… and the need for complying with the pre-action protocol
When issuing claim proceedings against another party, it is important to bear in mind that the court has wide-ranging case management powers, as shown in the recent case of Sainsbury’s Supermarkets Ltd v Condek Holdings Ltd and others  EWHC 2016 (TCC). On the other had this case will also provide comfort to individuals who set up a limited liability company to carry out their business.
Condek Holdings (the Contractor) was set up by Andres Pashouros to exploit a car park building system he had invented. Sainsbury’s employed the Contractor to build a car park at one of its south London supermarkets. The Contractor engaged a consultant to advise on the design and construction of the car park. The Consultant also made inspections and carried out maintenance work on the car park for 2 years after it was built.
The Consultant’s share capital, business and assets were subsequently acquired by Capita Symons Ltd.
In 2012 Sainsbury’s issued a claim against the Contractor, Capita, Mr Pashouros, in his personal capacity, as well as against another of Mr Pashouros’ companies (CML), although it was not involved in the building of the car park. Mr Pashouros and Capita were pursued because the Contractor and CML were subject to insolvency proceedings.
Apart from sending a pre-action letter Sainsbury’s made no attempt to comply with pre-action protocol.
As Sainsbury’s had no direct relationship with Mr Pashouros or Capita it could not claim for breach of contract. Instead it claimed they were liable in tort for its pure economic loss, arguing there was the requisite “special relationship” between Sainsbury’s, Mr Pashouros and Capita as well as the “assumption of responsibility”, both of which are needed to have any chance of claiming for pure economic loss in tort.
Mr Pashouros and Capita in turn applied to have Sainsbury’s claim struck out on the grounds that the statement of case disclosed no reasonable grounds for bringing the claim and for summary judgment in their favour on the grounds that the claim had no real prospect of success nor was there any other compelling reason to go to trial.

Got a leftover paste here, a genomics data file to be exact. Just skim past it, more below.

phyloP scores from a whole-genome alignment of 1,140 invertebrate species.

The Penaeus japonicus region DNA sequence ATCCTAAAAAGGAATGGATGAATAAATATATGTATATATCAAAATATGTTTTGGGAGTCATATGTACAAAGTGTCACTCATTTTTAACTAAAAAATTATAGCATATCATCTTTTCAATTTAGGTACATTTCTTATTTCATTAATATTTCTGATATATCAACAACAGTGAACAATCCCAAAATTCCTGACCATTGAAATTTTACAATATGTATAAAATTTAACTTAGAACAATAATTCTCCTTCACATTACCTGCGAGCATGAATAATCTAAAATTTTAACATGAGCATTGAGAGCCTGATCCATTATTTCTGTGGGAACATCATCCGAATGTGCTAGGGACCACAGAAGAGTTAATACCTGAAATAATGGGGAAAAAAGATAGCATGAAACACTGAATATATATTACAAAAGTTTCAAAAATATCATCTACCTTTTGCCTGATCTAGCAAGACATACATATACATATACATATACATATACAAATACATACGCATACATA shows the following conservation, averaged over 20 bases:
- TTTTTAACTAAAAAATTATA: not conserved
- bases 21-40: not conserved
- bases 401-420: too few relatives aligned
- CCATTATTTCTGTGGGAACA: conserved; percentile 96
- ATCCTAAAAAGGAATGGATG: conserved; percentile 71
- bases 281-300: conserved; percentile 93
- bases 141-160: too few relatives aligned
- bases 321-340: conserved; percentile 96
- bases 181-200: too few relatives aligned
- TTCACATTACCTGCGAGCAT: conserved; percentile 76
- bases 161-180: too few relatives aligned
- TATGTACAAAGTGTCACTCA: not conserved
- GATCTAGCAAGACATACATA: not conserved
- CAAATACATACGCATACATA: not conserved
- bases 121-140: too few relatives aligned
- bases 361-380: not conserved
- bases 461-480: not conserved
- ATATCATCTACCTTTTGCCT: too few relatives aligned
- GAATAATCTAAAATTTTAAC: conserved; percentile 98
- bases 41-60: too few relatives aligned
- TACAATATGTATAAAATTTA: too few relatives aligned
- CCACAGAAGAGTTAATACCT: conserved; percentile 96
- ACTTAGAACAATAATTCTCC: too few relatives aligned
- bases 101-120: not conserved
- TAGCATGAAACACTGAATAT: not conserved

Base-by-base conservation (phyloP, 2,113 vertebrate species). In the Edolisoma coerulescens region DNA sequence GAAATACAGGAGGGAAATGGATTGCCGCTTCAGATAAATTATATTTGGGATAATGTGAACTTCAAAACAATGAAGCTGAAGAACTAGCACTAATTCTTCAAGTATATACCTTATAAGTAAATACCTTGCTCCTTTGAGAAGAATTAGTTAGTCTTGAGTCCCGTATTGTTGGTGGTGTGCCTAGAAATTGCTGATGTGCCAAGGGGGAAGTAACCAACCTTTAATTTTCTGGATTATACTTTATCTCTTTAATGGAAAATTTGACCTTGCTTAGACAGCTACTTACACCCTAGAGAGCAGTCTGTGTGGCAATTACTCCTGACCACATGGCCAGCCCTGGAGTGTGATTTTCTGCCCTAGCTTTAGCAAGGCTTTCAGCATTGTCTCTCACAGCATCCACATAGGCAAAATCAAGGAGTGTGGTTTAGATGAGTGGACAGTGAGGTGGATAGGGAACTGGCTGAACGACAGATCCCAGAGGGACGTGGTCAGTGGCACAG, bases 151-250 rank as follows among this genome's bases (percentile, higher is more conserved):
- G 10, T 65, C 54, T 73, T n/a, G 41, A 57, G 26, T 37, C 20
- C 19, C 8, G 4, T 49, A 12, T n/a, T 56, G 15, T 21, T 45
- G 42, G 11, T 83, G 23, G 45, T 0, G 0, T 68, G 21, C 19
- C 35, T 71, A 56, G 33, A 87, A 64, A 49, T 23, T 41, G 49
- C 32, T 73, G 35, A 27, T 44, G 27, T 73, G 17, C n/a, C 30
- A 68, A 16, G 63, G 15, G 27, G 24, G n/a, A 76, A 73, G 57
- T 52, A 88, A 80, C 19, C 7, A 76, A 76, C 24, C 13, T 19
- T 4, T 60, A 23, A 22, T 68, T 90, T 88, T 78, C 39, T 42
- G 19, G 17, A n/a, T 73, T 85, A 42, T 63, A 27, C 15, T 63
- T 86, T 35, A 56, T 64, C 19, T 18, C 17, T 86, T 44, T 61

Stuart-Smith J granted the applications to dismiss the claim and ordered Sainsbury’s to pay costs on an indemnity basis.
In the case of Mr Pashouros, the court held that the claim was “tortuous” and purported to treat Mr Pashouros differently from anyone else who had set up a limited liability company to carry out their business. To allow the claim would have defeated the reason for forming the limited liability company. Mr Pashouros’ various roles within the company, for example as spokesman, designer or supervisor did not change the fact that Sainsbury’s had contracted only with the contractor and that Mr Pashouros owed it no personal duty of care.
In deciding whether Capita owed a duty of care, the court noted that there is usually no assumption of responsibility by a sub-contractor to the building owner however it also recognised that a person with a special skill may come under a duty of care if he knows that his work may be relied on by others. However the court held that the Sainsbury’s inadequately explained how it had relied on the Consultant’s conduct. Further, the court confirmed that any liability in tort for pure economic loss would be a personal liability and, as such, could not be transferred to Capita via the sale of shares, business and assets “so as to relieve the tortfeasor and impose the liability upon another person instead.”
So, although this case broke no new ground, it may provide relief to traders, businesspeople and professionals in highlighting the reluctance of the courts to allow claims in tort for pure economic loss especially as regards sub-contractors, consultants and individuals trading through limited liability companies. For litigators, this case also serves as a handy lesson in the need for complying with the pre-action protocol and the embarrassing consequences of not doing so.